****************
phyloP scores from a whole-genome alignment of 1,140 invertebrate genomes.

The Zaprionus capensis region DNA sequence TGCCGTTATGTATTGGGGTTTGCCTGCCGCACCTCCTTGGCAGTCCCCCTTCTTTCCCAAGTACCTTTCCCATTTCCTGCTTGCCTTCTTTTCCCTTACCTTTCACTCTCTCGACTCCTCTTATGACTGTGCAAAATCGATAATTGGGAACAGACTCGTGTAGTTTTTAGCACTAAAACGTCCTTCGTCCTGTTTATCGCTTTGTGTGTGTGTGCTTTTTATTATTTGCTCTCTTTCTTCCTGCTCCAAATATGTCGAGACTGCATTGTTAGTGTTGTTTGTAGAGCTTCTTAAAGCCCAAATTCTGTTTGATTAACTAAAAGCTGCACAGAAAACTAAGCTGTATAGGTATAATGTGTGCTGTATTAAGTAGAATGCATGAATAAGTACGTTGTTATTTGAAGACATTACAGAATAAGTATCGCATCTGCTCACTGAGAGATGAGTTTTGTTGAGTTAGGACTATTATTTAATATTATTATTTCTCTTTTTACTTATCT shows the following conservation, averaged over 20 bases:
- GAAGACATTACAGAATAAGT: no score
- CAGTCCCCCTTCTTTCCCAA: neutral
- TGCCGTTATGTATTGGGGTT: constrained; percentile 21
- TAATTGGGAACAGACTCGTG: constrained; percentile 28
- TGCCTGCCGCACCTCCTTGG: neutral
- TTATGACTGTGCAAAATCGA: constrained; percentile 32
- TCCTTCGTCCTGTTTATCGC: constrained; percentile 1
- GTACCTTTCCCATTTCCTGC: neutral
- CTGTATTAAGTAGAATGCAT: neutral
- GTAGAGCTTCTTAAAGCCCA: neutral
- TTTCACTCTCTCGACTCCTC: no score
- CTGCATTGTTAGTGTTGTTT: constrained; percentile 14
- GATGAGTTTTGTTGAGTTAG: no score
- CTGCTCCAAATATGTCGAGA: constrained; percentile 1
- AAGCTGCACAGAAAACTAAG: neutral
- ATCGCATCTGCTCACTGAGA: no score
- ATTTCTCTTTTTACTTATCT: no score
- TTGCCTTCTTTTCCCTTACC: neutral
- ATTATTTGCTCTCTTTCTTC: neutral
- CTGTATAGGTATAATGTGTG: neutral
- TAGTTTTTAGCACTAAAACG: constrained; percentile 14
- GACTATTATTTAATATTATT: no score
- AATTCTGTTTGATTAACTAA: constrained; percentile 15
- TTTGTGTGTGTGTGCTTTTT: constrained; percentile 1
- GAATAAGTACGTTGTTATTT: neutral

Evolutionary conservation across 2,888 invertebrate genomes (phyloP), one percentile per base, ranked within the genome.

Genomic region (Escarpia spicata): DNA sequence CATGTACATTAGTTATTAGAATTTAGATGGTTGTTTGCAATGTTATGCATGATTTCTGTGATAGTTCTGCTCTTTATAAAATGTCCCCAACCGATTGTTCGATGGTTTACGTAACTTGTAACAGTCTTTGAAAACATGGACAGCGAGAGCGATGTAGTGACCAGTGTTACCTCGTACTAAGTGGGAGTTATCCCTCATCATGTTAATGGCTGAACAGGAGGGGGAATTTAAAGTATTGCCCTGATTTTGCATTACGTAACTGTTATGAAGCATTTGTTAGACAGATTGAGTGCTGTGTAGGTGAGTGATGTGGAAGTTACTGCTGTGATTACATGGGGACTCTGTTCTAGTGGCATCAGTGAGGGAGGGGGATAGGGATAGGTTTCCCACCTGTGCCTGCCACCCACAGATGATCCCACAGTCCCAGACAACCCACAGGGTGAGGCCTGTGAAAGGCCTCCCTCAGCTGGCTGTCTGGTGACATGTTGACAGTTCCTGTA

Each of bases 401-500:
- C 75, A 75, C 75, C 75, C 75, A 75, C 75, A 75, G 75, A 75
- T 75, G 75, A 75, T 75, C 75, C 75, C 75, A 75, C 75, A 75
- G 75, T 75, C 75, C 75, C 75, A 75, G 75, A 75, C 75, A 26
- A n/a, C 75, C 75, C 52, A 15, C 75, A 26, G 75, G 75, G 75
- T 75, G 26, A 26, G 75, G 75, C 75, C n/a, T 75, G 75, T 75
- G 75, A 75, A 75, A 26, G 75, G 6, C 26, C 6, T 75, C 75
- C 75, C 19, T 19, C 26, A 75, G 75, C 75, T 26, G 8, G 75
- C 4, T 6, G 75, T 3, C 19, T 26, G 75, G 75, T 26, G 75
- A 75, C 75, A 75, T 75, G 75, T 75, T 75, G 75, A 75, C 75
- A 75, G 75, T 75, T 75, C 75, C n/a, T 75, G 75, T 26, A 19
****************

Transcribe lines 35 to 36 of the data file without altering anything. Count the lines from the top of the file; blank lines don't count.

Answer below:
- T 75, G 26, A 26, G 75, G 75, C 75, C n/a, T 75, G 75, T 75
- G 75, A 75, A 75, A 26, G 75, G 6, C 26, C 6, T 75, C 75